Toy received his Bachelors degree at Denison University in 1951 and received a master’s degree in Clinical Social Work from the University of Michigan. After graduating, Toy was an organist and Director of Music for St. Joseph’s Episcopal Church in Detroit, Michigan, where he became involved in local gay rights campaigns. It was also a center of the Vietnam War draft-resistance movement. He became a founding member of both the Detroit Gay Liberation Movement (DGLM) in 1970 and, subsequently, the Ann Arbor Gay Liberation Front (AAGLF). 

    Toy’s active involvement in gay liberation movement coincided with his engagement in the anti-Vietnam War work. He was the first person in Michigan to publicly come out as gay, and he did this in his speech at an anti-Vietnam War rally in Detroit in 1970, representing DGLM. As he began his speech, he “was inspired to share my name, my age, and the reality that I was gay. No other person in Michigan had come out publicly prior to that day.”

Following year,  in 1971, he and the AAGLF successfully petitioned the University of Michigan for an office with paid staff to serve the needs of lesbian and gay-male students (Jim Toy Papers, Box 18). Initially known as the Human Sexuality Office, the University renamed it the LGMPO (Lesbian-Gay Male Programs Office), making it the first staffed university office in the United States to address sexual-orientation concerns. The office offered a space where members of the LGBTQ Community could receive support, counseling and safe haven. The office was later renamed the Spectrum Center, a name it still carries today. 
















The creation of HSO and later the Spectrum Center was revolutionary and took place during a turning point in the LGBTQ movement in the United States. Toy’s main goal for the office was to develop a safe space for the LGBTQ community within an environment that systematically discriminated against them as well as maintain a presence at the University of Michigan. Along with other activists, Toy battled several disagreements with city council and university administration about the LGBTQ presence on campus and the community (Spectrum Center Website). But, eventually, their efforts were successful. He also lobbied the University of Michigan to include sexual orientation in the nondiscrimination clause of its bylaws, eventually becoming successful in 1993.

    Beyond the University, Toy’s early activism includes helping to draft an anti-discrimination ordinance for the City of Ann Arbor in 1972. It was called “Lesbian-Gay Pride Week Proclamation.”  This ordinance made the Ann Arbor City Council one of the first governing bodies to officially recognize Gay Pride. Toy was involved in multiple organizations in Washtenaw County, such as the Ann Arbor Gay Hotline he co-founded in 1972, what is now known as the HIV/AIDS Resource Center in Washtenaw County (HARC), and the Washtenaw Rainbow Action Project (WRAP). He was a member of the Task Force on the Family and Sexuality of the Civil Rights Committee of the Michigan State House of Representatives. He served on the local chapter of the ACLU and many other organizations. He has been a University lecturer, and a community counselor and therapist. These efforts extended to advocacy for the trans community in Michigan, and collaboration with organizers to develop the Transgender Advocacy Project (TAP).  Throughout, he also continued to work within the Episcopal community and other institutions to create more welcoming environments for the LGBTQ people and those identifying as a racial minority. Toy is a prominent voice in the queer Asian American community and inspires many queer identifying A/PIA people today.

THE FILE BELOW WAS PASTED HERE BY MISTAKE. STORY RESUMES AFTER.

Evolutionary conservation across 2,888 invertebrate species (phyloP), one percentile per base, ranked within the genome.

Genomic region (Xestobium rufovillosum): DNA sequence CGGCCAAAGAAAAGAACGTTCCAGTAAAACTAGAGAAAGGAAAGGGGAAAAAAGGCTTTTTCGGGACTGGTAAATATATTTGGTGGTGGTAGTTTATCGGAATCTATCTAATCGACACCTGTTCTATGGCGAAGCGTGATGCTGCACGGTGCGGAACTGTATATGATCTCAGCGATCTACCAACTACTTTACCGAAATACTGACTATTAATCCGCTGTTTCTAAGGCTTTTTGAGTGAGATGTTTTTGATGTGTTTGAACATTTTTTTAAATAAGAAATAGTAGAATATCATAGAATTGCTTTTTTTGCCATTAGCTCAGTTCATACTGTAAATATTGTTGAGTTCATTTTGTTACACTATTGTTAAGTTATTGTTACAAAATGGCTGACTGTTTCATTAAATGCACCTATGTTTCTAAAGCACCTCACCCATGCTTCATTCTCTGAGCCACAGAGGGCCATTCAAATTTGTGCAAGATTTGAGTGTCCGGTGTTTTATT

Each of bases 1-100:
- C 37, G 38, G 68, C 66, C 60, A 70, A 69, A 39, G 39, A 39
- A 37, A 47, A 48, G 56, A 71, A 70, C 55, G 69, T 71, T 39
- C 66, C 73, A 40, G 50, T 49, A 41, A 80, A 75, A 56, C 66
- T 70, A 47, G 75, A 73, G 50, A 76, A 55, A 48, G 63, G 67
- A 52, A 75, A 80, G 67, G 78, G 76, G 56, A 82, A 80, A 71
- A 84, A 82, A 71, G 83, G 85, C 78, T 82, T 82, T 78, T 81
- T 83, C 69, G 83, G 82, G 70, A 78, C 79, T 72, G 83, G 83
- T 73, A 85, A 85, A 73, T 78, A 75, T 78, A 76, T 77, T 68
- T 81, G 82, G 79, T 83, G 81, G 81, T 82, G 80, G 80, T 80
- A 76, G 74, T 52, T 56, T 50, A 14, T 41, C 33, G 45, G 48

Toy’s contribution to establishing a LGBTQ center and community at the University of Michigan is immeasurable. He began in Detroit and created a strong network of allies to push the movement forward with results that were concrete, politically viable and of long lasting influence. As artist, teacher, administrator, motivator, or counselor, Jim Toy remains one of the greatest talent that has shaped what the University of Michigan and the State of Michigan have become. We next examine more closely Toy’s accomplishment at the University and explore his intersectional understanding of social justice.



Intersection of Asian American and TBLGQI

The influence of the Civil Rights movement was felt on the Michigan campus, as Toy and others battled several administrative disagreements about the LGBTQ presence on campus as well as surveying the atmosphere on campus in relations to the community (Spectrum Center). In urging the administration to support the creation of a center for gay male and lesbian students, they reminded the University of the model it used in sponsoring organizations for black students and women students. In 1971, the University first sponsored the Human Sexuality Office with Jim Toy and Cynthia Gair as hired co-coordinators and “Lesbian Advocate” and “Gay Advocate” respectively. Toy’s first annual report states his ambition: 

“to help gay people solve the problems they experience in a pre-dominately heterosexual society” and to help educate the University community and the community-at-large about the nature of sexuality and, specifically, homosexuality; about the oppression that people endure; and about the rights that gay people should enjoy.”